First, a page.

Sunday, November 30, 2014

Obama Immigration Action

I am busy with the most vexing of seasonal problems, the annual fight to make all of my Christmas light strings actually light.  The most problematic is that beautiful "pre-wired" Christmas tree.  After years of struggling, I am finally removing the strings and starting over.  Which in itself is a challenge because the Chinese folks that put them on were very thorough.

So please feel free to discuss your holiday challenges.  Or you may find this article and the comments worthy of further discussion.  The typical commenters and myself have been having a good time with the topic.  And as usual we went a bit astray.

MinnPost Obama Immigration

By the way, since I was busy visiting family and forgot earlier.  I hope you all had a wonderful Thanksgiving Weekend !!!

Comic 1    Comic 2    Comic 3 (immigration)  Comic 4

Tuesday, November 25, 2014

Saturday, November 22, 2014

China and Censorship

In many ways I think the government of China is doing some really good things for it's citizens:
  1. Though draconian in some ways, the one child law stopped an out of control unsustainable population growth rate.  This has helped to increase the size of their middle class.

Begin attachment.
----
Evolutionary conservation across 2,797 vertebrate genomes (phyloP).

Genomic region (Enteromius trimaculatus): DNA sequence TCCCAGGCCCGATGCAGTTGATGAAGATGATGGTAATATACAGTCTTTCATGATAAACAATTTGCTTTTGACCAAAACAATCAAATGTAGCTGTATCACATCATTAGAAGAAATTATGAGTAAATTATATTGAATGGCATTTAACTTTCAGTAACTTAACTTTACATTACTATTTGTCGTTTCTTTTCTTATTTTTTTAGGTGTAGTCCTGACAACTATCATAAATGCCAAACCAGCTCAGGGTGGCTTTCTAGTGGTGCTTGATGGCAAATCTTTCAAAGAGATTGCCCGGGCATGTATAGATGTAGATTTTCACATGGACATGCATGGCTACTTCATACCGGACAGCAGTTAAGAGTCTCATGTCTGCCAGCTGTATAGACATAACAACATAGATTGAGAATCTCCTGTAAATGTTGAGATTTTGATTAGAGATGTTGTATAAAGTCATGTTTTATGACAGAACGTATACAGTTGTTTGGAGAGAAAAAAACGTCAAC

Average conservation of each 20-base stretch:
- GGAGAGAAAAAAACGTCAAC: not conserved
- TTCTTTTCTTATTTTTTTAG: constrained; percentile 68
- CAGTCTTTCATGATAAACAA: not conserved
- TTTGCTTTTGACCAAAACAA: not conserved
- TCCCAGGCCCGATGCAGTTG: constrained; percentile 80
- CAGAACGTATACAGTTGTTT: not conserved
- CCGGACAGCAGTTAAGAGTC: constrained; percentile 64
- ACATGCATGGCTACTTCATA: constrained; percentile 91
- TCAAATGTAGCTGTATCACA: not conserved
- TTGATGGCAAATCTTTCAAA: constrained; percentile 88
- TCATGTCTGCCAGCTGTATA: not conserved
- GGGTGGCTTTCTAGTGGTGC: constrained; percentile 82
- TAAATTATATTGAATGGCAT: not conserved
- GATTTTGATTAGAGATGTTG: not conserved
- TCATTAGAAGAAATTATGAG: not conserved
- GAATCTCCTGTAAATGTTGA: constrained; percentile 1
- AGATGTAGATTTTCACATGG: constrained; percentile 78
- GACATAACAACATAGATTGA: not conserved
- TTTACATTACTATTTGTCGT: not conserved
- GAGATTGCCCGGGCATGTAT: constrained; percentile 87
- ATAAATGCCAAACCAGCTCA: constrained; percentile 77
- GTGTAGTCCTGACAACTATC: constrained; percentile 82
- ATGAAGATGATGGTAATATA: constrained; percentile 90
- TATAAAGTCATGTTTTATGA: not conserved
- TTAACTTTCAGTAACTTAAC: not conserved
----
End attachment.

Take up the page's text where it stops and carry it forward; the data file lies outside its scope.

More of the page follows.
2. The government has spent a huge amount on excellent high speed trains and other infrastructure.
  3. Most of the citizens I work with seem just fine with their current form of government, which I assume means they are "not too unhappy" with their lives.
One must remember that just 30 years ago China was very far "behind the times" and today they have pretty well caught up , and working hard to pull ahead. (ie other than that air pollution problem...)  As one of my peers and I noted, China pretty much was technologically stagnant for nearly 50 years as the rest of the world progressed.

 The one thing that I have a hard time dealing with though is their blockage of web sites.  I apologize for not commenting or posting during my trip, however I could not access my blog which is hosted by a group within Google.

And I did not have time to take Jerry's advice to take a river cruise from Shanghai to Chongqing.  That is apparently a 9 day cruise.  It would be beautiful though.  Going from the Chongqing airport to the customer who was somewhat out of town was very scenic.  Chongqing is different from the other Chinese mega cities I have been in because it is built around some small mountains that are heavily covered with forest. (ie kind of like the Appalachians)  Therefore it is rather spread out and has more green space.  And as the last time I was there, they are putting up 30 story apartment/condo buildings everywhere. Thus my pet name for China... "The Land of 1 million Tower Cranes"

It looks something like these pictures I found on line.
Pic 1   Pic 2   Pic 3